The curse of dimensionality in exploring the subsurface
Presented by Hansreudi Maurer
ETH Zurich, Switzerland
The term “curse of dimensionality” refers to increases in the dimensionality of model spaces that result in undesirable increases in data sparsity, such that model parameters are no longer sufficiently constrained by the data. Although the term is usually employed in combinatorics, machine learning, and data mining, it is also directly relevant for many problems in exploration geophysics. The most obvious applications are 3D tomographic inversions, which typically include very large numbers of unknowns.
There is a further “curse of dimensionality” and related data sparsity that may impede many geophysical investigations: 3D surveys typically involve the acquisition of data using only a 2D array of sensors distributed across the Earth’s surface. As a consequence, procedures for imaging the subsurface are missing data recorded in the third dimension, depth. Similar problems affect 2D inversions of (1D) profile data.
Computational problems that need to be overcome in large-scale tomographic inversions are additional issues associated with the “curse of dimensionality”. In particular, the rapidly emerging field of realistic 3D full-waveform inversions of elastic and anisotroic data is hitting the limits of current computer facilities. Seemingly ever increasing computing power will undoubtedly be beneficial for such endeavors. Nevertheless, suitable model parameterizations that offer appropriate spatial resolution while keeping the inversion problem computationally tractable will continue to be critical elements of any high dimension inversion endeavor.
Because of the large computational costs and the difficulties to cover extensive areas with geophysical sensors in complicated terrain, many land surveys continue to involve data acquisition along profiles. Such surveys will play a significant role for the foreseeable future. When solving the associated 2D inversion problems, the “curse of dimensionality” strikes again. The underlying 2D assumption that subsurface properties and topography do not change in the third dimension, that is, perpendicular to the tomographic plane, is often unjustified.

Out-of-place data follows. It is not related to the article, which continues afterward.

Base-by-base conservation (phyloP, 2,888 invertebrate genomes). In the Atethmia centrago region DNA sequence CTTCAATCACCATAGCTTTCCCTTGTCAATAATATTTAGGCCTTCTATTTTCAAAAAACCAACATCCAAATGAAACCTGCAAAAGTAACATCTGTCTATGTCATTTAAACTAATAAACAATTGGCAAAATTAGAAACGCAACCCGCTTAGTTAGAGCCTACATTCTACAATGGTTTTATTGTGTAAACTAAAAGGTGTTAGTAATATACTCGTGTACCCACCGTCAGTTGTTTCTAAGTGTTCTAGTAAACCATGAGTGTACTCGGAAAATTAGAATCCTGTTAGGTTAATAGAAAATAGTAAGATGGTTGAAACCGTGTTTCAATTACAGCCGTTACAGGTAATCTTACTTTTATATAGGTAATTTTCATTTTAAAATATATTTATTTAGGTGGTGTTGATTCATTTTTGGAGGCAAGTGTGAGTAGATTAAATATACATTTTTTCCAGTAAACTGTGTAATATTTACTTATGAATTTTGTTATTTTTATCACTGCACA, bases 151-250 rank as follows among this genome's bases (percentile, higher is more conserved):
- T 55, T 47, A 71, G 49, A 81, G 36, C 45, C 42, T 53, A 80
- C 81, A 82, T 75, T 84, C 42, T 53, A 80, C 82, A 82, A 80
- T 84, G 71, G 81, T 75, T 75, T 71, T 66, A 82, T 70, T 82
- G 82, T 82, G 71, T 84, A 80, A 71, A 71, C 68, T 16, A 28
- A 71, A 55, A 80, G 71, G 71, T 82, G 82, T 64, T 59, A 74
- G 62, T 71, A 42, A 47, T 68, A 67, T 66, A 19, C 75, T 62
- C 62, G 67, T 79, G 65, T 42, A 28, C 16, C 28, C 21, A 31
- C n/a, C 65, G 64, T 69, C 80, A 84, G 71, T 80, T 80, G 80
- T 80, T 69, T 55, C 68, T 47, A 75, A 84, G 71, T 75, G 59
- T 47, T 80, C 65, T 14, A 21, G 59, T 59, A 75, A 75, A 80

The problem of data sparsity can be partially alleviated by employing optimized experimental design and optimized data parameterization approaches. These techniques identify experimental configurations and data representations that optimize data information content and resultant models in a cost-effective manner.
In this lecture, I will illustrate the “curse of dimensionality” by means of several examples from near-surface geophysics. I will present a variety of options for addressing the related problems, including experimental design techniques and optimized model parameterization strategies. I will also discuss problems and remedies related to out-of-plane features in 2D elastic full-waveform inversions.

Biography
Hansruedi Maurer is professor for exploration and engineering geophysics at ETH Zürich, Switzerland. His research interests span from algorithmic developments for geophysical tomography to innovative field studies concerned with natural hazards, storage of dangerous waste, exploration of deep geothermal reservoirs, cryosphere research and several other areas, where geophysical techniques provide useful information. A key aspect of his research is the tight coupling of latest developments in numerical modelling and inversion theory with the solution of problems that arise in field applications of magnetic, geoelectric, inductive electromagnetic, ground-penetrating radar and seismic methods. Moreover, he is one of the leading scientists in geophysical experimental design. His contributions in this relatively new research discipline were awarded with the Best Poster Award at the 1997 meeting of the Society of Exploration Geophysics and the 2004 Best Paper Award in Geophysics. He has served as an Editor for Geophysics, and he is an active member of several national and international scientific boards.